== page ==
Fortunately some early issues have already been addressed, either by Apple itself, or by third party vendors such as Flurry Analytics or Appfigures. Before promocodes, for example, developers would have to reimburse reviewers who needed to buy the app before they could write about it. The addition of keywords a few months ago was also a big win. And at long last Apple seems to have finally gotten the word about the delays in approval, as some authors are reporting uploading their apps in the morning and getting them accepted that evening.
With that in mind, there is still a lot to do.
So what follows are the top-10 improvements Apple could make in the store and related distribution mechanisms as we near the second anniversary of when this delightful madness all started.
10) Hidden pages for limited distribution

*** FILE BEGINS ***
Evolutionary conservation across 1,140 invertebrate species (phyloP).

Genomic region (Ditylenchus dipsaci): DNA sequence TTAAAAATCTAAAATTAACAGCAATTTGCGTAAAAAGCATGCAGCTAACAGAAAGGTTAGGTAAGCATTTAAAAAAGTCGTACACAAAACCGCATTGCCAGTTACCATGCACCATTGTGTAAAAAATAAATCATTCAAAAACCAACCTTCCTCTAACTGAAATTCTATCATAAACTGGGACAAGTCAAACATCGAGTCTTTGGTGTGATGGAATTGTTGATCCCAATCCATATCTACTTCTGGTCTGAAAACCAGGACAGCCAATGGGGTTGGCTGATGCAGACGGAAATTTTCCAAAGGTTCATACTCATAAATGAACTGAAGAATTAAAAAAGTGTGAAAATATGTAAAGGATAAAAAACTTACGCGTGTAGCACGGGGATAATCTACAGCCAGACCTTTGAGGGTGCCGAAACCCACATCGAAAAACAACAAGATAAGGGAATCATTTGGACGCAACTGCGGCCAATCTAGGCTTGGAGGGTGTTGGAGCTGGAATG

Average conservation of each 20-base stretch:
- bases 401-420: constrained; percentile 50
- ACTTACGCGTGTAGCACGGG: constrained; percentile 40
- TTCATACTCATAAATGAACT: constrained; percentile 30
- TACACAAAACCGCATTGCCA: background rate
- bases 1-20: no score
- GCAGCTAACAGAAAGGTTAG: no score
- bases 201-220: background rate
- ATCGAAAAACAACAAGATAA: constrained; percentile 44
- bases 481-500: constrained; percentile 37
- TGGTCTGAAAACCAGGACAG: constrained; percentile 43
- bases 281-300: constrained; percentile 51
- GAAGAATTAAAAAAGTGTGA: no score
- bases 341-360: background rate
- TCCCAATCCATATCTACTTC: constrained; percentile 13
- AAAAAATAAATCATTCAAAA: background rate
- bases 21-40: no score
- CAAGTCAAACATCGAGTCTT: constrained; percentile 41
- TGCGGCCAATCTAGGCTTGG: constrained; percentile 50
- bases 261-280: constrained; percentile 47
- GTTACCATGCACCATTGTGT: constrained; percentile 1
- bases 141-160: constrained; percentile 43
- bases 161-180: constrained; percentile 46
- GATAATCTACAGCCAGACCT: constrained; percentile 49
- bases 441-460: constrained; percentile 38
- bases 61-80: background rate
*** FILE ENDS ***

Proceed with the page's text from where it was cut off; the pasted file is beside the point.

A lot of apps are very specific for a single entity such as a business, church or perhaps a high school. There is no reason anyone should see that app in the store unless they need to. So having a special category of app pages that are available only by a direct link would be helpful in removing some of the clutter that makes the app discovery process so random.
9) Beaming apps from one device to another
This one’s based on some rumors before the release of OS 3.0. So perhaps Apple has actually been working on it. Users should not actually have to go to a store to get an app that a friend has. They should be able to simply “beam” an app between devices, and let the transaction cost be handled in the background. Perhaps direct beaming could be done with slight discount for the app, or a small commission for the beamer. Nothing like getting millions of sales persons out there pushing your work.
8) Short Descriptions on the App Store page.